Monday, September 10, 2012

Grapes. Again.

Yep.  These again. Apparently, I was meant to make jam this year.

Grape jam is incredibly labor intensive.  The grapes have to be cleaned, removed from the vine and sorted into usable and unusable grapes.  Then, each grape has to be separated from its peel.

The recipe that I followed (Blue Chair Jam cookbook's Concord Grape Jam) had me cooking down the grape guts and then reacquainting them with their skins along with sugar, lemon juice, orange juice and orange zest.

The result is delicious!  I think it is so much tastier than grape jelly would have been.  I like the texture that the peels add.

Also, for the record, I made another batch of juice, too.  I have officially drawn the line.  No more grapes.  Until next year, that is!

Thursday, September 6, 2012

Cherry Tomato Soup

We are at the peak of these beauties coming out of our garden.  Growing big tomatoes is nice and all, but the little ones are my favorite.  They are so versatile.  I would even go so far as to say they are the candy of vegetables.  Although, that may not be accurate, because I am pretty sure these are technically considered to be fruit.  Any which way, they are freaking scrumptious and have endless potential.

I made a soup with them that I definitely want to repeat.  It was meant to be a bisque, but before adding the cream I tasted it and decided it was perfect just as it was.  The inspiration for this soup came from the bisque soup recipe in this post. I changed it a little bit and it was super impressive for a super small amount of labor (if you don't count the part where we planted, grew and picked them).

Cherry Tomato Soup
Yields approximately 7 cups


  • 6-7 cups of cherry tomatoes, ideally a mix of varieties.  I used sun golds, yellow pear and sweet 100s
  • 3 cups vegetable broth/stock
  • 5 cloves of garlic, roughly minced
  • 1/2 of a medium onion, roughly chopped
  • 5 tablespoons of olive oil
  • salt and pepper, if needed


  1. Heat the olive oil in a soup pot over medium heat.
  2. Saute the onions and garlic until soft and fragrant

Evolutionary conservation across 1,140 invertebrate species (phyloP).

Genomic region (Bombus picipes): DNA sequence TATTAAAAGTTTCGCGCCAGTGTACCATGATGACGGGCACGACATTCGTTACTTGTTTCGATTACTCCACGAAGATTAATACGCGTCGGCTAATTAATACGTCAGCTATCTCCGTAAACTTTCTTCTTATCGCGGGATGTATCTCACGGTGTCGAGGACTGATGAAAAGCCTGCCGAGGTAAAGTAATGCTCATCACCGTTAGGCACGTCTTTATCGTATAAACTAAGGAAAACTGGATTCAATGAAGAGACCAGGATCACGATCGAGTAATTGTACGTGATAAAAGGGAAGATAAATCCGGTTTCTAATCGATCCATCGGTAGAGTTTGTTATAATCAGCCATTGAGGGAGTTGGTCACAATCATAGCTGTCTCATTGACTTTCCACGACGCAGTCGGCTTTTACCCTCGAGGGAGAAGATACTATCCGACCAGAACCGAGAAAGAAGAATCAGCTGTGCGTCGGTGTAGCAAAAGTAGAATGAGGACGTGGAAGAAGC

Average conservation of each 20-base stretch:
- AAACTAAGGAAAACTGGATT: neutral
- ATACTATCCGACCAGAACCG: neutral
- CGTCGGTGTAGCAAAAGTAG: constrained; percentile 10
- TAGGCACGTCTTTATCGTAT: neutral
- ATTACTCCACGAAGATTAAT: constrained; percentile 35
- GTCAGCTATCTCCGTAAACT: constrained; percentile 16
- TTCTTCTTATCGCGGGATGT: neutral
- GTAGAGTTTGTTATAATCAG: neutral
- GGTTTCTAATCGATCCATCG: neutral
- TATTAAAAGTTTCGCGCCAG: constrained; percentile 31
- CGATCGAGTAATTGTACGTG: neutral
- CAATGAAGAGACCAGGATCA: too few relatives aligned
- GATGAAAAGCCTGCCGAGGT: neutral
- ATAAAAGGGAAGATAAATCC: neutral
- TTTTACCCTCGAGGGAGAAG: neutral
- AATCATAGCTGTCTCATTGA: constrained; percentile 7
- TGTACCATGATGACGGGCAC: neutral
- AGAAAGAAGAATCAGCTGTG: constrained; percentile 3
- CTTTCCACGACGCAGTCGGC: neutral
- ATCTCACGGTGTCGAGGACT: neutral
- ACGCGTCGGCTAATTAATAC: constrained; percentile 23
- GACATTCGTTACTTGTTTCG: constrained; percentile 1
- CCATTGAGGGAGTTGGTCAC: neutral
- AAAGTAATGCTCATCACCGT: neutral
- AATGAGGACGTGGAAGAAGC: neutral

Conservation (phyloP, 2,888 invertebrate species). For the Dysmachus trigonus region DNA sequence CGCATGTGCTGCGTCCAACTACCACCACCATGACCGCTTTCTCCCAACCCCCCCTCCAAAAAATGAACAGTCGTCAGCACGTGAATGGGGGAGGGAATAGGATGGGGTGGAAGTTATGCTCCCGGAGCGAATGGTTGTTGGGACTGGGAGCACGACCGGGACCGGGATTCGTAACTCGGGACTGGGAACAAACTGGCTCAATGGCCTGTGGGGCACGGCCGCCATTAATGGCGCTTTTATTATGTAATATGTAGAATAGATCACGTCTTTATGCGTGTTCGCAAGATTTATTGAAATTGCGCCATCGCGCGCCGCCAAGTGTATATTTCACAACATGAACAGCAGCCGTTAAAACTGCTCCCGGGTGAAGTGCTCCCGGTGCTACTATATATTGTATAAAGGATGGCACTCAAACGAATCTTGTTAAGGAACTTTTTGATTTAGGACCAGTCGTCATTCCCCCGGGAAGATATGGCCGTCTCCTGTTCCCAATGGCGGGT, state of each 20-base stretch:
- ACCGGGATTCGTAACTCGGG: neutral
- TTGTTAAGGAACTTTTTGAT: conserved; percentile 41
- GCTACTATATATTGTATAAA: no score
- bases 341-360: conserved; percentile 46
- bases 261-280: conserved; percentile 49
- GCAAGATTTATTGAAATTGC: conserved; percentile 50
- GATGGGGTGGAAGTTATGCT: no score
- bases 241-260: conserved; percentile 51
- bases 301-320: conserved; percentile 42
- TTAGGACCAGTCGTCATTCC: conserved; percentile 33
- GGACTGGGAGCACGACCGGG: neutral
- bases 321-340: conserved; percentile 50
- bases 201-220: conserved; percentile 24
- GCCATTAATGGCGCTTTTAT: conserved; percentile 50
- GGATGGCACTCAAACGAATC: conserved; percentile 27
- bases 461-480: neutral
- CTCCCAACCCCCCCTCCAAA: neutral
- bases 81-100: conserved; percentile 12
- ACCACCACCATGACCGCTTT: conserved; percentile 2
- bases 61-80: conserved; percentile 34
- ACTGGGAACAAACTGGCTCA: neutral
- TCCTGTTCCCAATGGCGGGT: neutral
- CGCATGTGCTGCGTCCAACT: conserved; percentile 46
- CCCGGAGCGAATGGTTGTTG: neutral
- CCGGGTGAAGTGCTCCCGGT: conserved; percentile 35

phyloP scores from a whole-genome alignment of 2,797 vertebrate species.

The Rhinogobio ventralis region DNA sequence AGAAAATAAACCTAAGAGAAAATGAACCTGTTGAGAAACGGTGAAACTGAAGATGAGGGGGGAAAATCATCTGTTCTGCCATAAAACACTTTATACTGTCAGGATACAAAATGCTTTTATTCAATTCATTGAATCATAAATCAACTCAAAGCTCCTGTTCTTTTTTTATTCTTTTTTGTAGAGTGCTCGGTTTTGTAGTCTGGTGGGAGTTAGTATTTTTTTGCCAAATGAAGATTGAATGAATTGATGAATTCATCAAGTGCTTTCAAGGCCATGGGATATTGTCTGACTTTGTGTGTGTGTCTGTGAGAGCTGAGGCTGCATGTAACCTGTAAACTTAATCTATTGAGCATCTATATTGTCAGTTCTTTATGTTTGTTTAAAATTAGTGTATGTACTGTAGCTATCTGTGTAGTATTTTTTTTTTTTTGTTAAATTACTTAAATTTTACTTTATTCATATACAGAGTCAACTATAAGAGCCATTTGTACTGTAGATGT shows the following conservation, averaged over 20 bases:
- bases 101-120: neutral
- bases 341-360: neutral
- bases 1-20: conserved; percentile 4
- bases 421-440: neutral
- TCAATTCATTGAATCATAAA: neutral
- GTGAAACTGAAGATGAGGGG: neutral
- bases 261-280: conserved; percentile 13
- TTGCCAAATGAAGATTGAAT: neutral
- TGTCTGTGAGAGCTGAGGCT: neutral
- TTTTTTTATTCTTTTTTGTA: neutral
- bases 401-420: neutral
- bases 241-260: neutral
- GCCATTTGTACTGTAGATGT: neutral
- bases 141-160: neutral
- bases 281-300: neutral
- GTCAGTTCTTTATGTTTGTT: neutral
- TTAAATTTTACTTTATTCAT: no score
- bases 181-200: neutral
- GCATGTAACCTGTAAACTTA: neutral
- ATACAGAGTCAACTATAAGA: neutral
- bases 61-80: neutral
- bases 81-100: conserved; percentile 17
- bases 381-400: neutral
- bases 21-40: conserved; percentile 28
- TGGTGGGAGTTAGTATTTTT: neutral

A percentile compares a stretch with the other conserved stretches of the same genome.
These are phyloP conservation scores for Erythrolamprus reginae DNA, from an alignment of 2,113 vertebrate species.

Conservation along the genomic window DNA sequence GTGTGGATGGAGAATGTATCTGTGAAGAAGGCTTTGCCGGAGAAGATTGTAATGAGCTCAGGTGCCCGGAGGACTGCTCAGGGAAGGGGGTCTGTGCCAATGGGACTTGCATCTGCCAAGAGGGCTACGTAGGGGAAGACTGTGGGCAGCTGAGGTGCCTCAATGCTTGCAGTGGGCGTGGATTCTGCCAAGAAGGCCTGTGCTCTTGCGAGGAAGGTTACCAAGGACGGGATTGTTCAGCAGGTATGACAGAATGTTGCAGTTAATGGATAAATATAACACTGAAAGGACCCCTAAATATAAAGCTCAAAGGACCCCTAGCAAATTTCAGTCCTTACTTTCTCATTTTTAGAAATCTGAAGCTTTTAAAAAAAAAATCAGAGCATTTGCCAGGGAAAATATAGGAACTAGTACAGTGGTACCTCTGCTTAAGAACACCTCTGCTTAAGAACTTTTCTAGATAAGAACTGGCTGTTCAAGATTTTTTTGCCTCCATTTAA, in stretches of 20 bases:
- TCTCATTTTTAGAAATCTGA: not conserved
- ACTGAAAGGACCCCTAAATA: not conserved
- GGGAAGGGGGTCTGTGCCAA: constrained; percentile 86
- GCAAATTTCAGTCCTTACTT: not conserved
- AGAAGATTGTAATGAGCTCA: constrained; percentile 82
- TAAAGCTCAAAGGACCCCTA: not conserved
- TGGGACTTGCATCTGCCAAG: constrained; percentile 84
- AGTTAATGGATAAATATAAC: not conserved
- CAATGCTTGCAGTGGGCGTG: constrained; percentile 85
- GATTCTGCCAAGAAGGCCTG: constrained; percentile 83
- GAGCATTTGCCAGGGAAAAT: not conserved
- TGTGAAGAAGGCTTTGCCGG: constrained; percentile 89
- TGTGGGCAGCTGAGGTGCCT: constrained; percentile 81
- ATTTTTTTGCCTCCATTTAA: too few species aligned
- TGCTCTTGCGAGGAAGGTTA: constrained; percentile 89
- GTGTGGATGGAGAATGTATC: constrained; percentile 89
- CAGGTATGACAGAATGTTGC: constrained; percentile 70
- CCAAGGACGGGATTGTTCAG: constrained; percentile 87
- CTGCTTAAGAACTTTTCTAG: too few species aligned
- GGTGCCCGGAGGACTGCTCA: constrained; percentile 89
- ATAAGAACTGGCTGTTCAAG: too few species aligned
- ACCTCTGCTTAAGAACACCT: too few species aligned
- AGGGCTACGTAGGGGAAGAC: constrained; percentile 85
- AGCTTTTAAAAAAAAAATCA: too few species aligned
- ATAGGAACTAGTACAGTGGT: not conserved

3. Add the tomatoes and broth
  4. Let simmer for about 30 minutes, until the tomatoes have mostly broken down
  5. Remove from heat and puree with an immersion blender or in a blender
  6. Add salt and pepper, if needed.

Garnish with your choice of cheese, avocado, basil, pepitas or whatever else sounds good to you!

On the opposite end of the spectrum, we also have Hillbilly heirloom tomatoes coming out of the garden at a steady pace.  Big as a baby's head, they are.

Wednesday, September 5, 2012

A Visit to Dave's BrewFarm

Over the weekend, we spent a lovely evening with friends at Dave's BrewFarm
Some photos to remember the evening by:

Tuesday, September 4, 2012

Roasted Tomatillo Salsa

There is a funny thing about spending your time and energy preserving food, you tend to not have enough to time to eat well at the same time!  I have been eating a lot of "pick-up meals", which is what we called meals made up of a bunch of miscellaneous finger food when I was growing up.  These meals oftentimes consist of cut up veggies and fruit and some variation of cheese and crackers.  While well and good in its own right, it doesn't feel like it is doing the bounty of the season justice to be consuming each item raw and separately every day.  Over the past (long!) weekend, I attempted to switch the preserving/cooking ratio to a better balance.  At the same time, our purple tomatillo plants let go of a 1/2 pound of ripe tomatillos.

A half pound is not enough to preserve, but it is certainly enough to make a small batch of tomatillo salsa for now!  And, by now, I mean that we ate the whole batch the day I made it.  Delicious!

The variety we are growing is purple, which yields a stunning purple green combo with a charming heart-shaped interior. This small batch recipe comes together quickly and easily.  The little bit of heat comes from the raw garlic, which is a heat I enjoy in salsa much more so than a pepper-based heat.

I gave Paul a taste to ask his opinion on the saltiness as I was finishing this batch.  He followed me back to the kitchen shortly after and found me taking this photo.  He patiently waited for me to take the shot before asking, "Can I eat that?".  With that kind of reaction, I figured this is a recipe I better record for future use!

Roasted Tomatillo Salsa
This salsa is fabulous with tortilla chips.  Warming it with black beans and adding it to a burrito is also highly recommended.
yields 1 to 1-1/2 cups and is easily sized up for a bigger batch


  • 1/2 pound tomatillos (purple or green)
  • 1 banana pepper, cored and seeded
  • 1/4 of a medium onion
  • 1 clove garlic
  • handful of cilantro leaves (approx. 2 tablespoons)
  • 1/2 lime, juiced
  • salt


  1. Cut the tomatillos in half and lay them cut side down on a foil lined baking sheet.
  2. Broil until the skin starts to darken and the tomatillos are soft (about 5-7 minutes)
  3. Place tomatillos along with all the ingredients (except the salt) in a food processor.
  4. Process on low until all ingredients are chopped.
  5. Add salt to taste.

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